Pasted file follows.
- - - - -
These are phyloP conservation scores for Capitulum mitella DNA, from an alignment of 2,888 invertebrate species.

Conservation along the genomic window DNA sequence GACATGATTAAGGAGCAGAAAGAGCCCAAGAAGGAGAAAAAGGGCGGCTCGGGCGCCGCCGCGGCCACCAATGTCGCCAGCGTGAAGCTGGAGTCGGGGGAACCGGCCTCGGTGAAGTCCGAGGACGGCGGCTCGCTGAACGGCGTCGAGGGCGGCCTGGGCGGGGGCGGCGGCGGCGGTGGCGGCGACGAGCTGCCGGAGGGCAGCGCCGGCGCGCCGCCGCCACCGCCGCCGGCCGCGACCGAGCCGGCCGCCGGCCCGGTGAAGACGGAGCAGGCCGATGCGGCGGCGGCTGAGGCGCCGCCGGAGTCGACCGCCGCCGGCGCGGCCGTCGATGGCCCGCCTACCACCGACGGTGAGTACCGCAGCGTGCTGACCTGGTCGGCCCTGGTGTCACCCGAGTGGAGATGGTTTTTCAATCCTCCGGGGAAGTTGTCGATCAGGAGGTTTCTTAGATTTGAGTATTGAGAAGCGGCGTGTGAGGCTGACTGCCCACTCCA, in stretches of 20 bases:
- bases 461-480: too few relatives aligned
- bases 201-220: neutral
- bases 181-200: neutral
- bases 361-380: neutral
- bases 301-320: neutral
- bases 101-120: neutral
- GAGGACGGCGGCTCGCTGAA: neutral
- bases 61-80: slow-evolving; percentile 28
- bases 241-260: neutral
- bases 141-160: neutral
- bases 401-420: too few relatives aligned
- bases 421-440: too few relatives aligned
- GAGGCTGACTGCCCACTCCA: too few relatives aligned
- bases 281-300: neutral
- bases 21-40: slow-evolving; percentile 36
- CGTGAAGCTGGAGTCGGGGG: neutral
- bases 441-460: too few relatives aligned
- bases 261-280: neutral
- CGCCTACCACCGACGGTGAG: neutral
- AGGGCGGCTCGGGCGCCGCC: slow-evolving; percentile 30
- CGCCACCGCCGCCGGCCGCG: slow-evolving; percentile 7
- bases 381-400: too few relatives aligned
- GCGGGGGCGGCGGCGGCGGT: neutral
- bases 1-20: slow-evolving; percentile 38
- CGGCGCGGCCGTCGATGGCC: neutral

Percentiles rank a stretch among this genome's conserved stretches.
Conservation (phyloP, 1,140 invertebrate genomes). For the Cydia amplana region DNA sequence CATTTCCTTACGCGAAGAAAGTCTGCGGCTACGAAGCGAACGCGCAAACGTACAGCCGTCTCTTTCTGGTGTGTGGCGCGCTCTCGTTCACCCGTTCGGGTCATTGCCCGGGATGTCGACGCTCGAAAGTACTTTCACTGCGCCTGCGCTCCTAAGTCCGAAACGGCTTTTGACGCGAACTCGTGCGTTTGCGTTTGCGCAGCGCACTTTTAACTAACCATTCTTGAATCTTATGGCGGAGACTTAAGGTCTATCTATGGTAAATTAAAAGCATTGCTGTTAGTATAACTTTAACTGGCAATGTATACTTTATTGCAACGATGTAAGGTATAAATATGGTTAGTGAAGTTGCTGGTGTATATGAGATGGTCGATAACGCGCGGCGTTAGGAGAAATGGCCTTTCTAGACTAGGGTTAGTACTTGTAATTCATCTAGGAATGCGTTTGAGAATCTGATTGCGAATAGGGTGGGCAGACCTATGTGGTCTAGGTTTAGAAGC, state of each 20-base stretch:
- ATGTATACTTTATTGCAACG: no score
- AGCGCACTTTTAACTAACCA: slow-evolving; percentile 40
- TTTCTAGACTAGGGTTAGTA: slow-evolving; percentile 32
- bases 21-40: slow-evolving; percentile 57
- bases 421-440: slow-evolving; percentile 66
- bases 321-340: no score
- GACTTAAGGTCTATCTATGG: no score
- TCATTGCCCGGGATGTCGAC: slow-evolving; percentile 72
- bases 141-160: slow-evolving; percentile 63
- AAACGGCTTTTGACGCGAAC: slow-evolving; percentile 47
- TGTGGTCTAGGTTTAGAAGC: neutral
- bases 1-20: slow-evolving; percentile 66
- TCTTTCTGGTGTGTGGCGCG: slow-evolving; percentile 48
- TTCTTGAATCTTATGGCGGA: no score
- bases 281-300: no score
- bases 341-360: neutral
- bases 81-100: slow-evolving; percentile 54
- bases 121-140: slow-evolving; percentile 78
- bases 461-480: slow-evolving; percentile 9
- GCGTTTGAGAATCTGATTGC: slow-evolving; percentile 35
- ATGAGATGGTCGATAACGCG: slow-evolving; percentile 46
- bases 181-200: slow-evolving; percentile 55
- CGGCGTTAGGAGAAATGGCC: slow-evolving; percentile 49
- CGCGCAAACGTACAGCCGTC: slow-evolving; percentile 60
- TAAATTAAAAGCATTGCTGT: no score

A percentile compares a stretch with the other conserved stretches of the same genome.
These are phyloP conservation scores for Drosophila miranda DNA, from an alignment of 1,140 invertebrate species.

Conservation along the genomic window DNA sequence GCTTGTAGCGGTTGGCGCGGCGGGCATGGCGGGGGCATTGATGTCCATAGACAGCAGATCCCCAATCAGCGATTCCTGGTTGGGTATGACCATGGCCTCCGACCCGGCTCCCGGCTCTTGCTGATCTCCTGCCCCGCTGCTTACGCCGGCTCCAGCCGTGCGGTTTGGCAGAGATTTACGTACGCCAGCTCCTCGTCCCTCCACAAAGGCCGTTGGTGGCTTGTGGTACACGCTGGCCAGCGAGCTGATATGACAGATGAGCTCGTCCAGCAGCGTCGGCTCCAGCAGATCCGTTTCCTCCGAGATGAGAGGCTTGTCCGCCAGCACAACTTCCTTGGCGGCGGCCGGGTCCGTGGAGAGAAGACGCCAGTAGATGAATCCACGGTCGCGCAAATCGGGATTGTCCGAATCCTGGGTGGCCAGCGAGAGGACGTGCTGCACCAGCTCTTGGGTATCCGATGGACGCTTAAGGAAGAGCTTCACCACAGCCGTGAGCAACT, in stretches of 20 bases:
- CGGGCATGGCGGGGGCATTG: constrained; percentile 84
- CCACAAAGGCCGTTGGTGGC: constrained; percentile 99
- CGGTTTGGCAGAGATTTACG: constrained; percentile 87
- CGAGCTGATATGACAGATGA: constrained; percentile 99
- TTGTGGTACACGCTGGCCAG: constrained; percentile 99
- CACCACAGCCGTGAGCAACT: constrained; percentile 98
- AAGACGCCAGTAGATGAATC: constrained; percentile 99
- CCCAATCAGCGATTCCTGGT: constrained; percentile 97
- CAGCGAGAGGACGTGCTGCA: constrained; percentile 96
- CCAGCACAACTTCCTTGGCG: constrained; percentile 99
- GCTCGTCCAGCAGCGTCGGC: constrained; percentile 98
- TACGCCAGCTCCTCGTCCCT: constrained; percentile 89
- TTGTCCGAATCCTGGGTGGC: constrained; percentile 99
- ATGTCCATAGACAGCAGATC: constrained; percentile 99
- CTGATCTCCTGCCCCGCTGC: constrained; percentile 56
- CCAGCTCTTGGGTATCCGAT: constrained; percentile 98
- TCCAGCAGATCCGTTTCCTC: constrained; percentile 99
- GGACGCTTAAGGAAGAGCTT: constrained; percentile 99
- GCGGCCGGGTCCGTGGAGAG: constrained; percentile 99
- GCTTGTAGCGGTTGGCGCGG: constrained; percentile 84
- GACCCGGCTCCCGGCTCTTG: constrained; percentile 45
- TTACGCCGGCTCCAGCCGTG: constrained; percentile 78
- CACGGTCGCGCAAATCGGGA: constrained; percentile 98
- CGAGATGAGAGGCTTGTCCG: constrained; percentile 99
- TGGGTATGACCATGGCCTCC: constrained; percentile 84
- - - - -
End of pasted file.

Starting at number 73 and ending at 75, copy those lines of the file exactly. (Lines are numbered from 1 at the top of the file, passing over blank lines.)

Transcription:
- CCAGCTCTTGGGTATCCGAT: constrained; percentile 98
- TCCAGCAGATCCGTTTCCTC: constrained; percentile 99
- GGACGCTTAAGGAAGAGCTT: constrained; percentile 99